On Mars, life could have been shielded from the bombardment by taking up residence in the deep subsurface. Being smaller than Earth, the Red Planet cooled quicker, rapidly dissipating the fiery heat of its formation. When Earth's crust was still a searing hell, the Martian subsurface could have been comfortable for heat-tolerant microbes of the sort now living near volcanic vents.
Ironically, the same impacts that threatened early life in the solar system might also have served to propagate it. A comet slamming into Mars would blast billions of tons of rocks into space. A few per cent of this ejected material will eventually hit Earth. A couple of dozen meteorites are known to have come from Mars, and estimates suggest that, on average, about one Mars rock per month reaches our planet.
It seems inevitable that, if there were once abundant microbes on Mars, some of them would have reached Earth by hitching a ride on Martian meteorites. Cocooned inside a large rock, they would be screened from the worst effects of radiation and protected from burning up as they plunged into the Earth's atmosphere.
Experiments using superguns in New Mexico and at the University of Kent confirm that bacteria could withstand the shock of being blasted off Mars. Moreover, the Martian meteorites collected so far were not subjected to lethal temperatures during their violent ejection. It seems likely that at least some resilient microbes could have made the journey unscathed.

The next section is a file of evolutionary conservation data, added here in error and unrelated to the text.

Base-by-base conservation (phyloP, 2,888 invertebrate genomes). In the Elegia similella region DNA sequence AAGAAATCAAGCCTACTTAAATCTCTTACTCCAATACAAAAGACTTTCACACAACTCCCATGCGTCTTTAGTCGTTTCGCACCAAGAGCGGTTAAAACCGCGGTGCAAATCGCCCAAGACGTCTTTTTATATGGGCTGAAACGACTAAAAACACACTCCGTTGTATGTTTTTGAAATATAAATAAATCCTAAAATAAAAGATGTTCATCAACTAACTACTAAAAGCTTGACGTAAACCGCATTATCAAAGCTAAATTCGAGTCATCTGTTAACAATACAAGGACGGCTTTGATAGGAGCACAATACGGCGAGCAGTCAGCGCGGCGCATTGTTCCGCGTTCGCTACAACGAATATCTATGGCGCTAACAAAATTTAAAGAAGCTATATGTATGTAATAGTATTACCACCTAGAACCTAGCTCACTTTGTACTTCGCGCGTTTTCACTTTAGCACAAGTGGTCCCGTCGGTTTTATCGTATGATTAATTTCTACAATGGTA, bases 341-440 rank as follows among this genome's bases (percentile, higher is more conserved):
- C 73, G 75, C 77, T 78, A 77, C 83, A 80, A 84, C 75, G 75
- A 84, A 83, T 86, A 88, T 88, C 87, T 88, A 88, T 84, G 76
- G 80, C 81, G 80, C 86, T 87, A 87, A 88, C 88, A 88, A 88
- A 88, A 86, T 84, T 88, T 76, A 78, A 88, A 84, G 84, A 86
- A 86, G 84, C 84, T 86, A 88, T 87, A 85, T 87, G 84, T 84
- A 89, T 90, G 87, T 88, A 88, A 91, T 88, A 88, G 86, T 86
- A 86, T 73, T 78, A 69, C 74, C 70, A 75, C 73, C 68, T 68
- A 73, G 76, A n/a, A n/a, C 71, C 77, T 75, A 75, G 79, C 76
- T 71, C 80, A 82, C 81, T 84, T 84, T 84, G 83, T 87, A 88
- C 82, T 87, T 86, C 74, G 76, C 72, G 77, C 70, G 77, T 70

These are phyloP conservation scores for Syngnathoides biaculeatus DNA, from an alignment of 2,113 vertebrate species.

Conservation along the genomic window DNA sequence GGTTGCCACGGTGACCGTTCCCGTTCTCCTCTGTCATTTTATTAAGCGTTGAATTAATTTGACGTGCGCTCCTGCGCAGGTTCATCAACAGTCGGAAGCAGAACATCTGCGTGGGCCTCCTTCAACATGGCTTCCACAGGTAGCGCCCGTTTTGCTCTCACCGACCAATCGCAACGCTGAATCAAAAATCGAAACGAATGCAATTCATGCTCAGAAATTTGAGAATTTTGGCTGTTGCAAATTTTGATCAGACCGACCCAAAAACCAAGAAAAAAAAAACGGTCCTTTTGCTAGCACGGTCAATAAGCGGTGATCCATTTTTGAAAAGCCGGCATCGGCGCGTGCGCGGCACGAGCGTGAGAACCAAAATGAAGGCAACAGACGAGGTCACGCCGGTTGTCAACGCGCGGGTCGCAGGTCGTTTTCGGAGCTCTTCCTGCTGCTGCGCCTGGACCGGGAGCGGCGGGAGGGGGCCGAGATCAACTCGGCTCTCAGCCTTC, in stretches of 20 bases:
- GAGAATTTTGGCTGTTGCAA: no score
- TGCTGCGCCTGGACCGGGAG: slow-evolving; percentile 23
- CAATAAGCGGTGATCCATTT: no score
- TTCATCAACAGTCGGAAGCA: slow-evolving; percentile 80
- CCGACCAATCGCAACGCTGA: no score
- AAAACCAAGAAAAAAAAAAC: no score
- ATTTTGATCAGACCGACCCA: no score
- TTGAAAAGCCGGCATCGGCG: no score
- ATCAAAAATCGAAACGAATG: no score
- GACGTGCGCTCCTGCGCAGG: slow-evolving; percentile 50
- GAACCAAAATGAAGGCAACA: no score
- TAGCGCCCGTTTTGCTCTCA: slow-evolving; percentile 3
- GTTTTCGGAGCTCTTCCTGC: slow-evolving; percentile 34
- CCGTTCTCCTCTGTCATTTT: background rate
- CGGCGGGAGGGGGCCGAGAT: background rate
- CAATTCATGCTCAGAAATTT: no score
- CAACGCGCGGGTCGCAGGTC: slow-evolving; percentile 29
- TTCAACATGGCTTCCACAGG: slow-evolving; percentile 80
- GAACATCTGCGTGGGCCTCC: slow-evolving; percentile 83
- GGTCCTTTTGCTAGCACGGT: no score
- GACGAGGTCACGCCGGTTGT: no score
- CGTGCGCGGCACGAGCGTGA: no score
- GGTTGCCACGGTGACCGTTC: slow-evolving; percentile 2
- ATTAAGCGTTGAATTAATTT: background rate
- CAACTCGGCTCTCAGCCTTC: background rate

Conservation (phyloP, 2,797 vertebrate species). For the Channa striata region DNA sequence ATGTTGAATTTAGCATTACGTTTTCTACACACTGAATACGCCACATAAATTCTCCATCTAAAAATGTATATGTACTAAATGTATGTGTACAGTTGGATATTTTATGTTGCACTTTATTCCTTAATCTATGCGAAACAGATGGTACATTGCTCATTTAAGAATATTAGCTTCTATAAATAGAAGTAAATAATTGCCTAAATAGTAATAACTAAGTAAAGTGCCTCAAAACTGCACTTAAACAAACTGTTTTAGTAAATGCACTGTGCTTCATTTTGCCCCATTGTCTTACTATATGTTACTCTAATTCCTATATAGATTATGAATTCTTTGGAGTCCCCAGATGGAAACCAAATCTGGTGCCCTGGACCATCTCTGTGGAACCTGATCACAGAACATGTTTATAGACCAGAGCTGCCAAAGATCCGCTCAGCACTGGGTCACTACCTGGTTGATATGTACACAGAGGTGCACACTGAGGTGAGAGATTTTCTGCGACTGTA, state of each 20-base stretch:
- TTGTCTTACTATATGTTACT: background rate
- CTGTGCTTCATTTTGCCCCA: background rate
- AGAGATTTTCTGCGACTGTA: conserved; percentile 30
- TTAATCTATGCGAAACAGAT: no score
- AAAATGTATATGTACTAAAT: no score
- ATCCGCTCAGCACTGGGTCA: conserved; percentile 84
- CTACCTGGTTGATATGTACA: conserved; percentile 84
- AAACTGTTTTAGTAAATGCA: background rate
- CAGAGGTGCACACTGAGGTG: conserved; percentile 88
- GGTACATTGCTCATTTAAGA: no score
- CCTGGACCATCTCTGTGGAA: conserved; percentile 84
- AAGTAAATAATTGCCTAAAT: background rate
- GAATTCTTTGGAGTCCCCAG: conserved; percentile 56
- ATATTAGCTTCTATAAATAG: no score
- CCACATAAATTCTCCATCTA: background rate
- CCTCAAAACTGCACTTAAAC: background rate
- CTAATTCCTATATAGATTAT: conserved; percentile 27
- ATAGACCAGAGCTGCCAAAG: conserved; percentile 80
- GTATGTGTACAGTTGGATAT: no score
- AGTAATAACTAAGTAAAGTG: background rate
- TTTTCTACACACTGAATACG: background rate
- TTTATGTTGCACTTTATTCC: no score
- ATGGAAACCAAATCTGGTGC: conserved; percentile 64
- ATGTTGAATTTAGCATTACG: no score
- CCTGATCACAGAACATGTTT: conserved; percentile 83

This raises the tantalising prospect that Mars may be the cradle of terrestrial life. One of the puzzles about life on Earth is that it established itself so quickly after the bombardment abated 3.8 billion years ago. In Western Australia there are 3.5 billion-year-old rocks containing fossil bacteria. Nearby are stromatolites, thought to be the product of ancient microbial mat-building. There is even a hint of life in Greenland rocks as old as 3.85 billion years, although those claims are contentious.
Clearly life didn't spring into existence ready-made in the form of fully- fledged bacteria, so there must have been an extended even earlier period of evolution. But given the battering Earth's surface took from asteroids and comets, it looks more and more likely that this pre-history took place beyond our planet.
If life began on Mars and evolved to the point of bacteria by, say, four billion years ago, then it had plenty of chance to infect our planet. A rain of microbe-laden Martian debris would have fallen on Earth throughout the bombardment. Possibly Mars life took root here many times, only to be exterminated by the next big impact. Eventually, some of these incoming colonists would have flourished, probably by spreading into the sheltered subterranean depths where microbial life still lurks today. >From this precarious niche, they evolved into the vast diversity of life we see today, from mouse to man.
If this theory is right, then history has turned full circle since H G Wells penned his alien scare story. Far from being our enemies, the Martians are our ancestors.
Paul Davies is in The Australian Centre for Astrobiology at Macquarie University in Sydney. This article is based on his Michael Faraday Prize lecture "The Origin of Life" to be given at The Royal Society on January 27, before scientists and media gather at an event sponsored by The Daily Telegraph and Novartis.
File Date: 01.28.03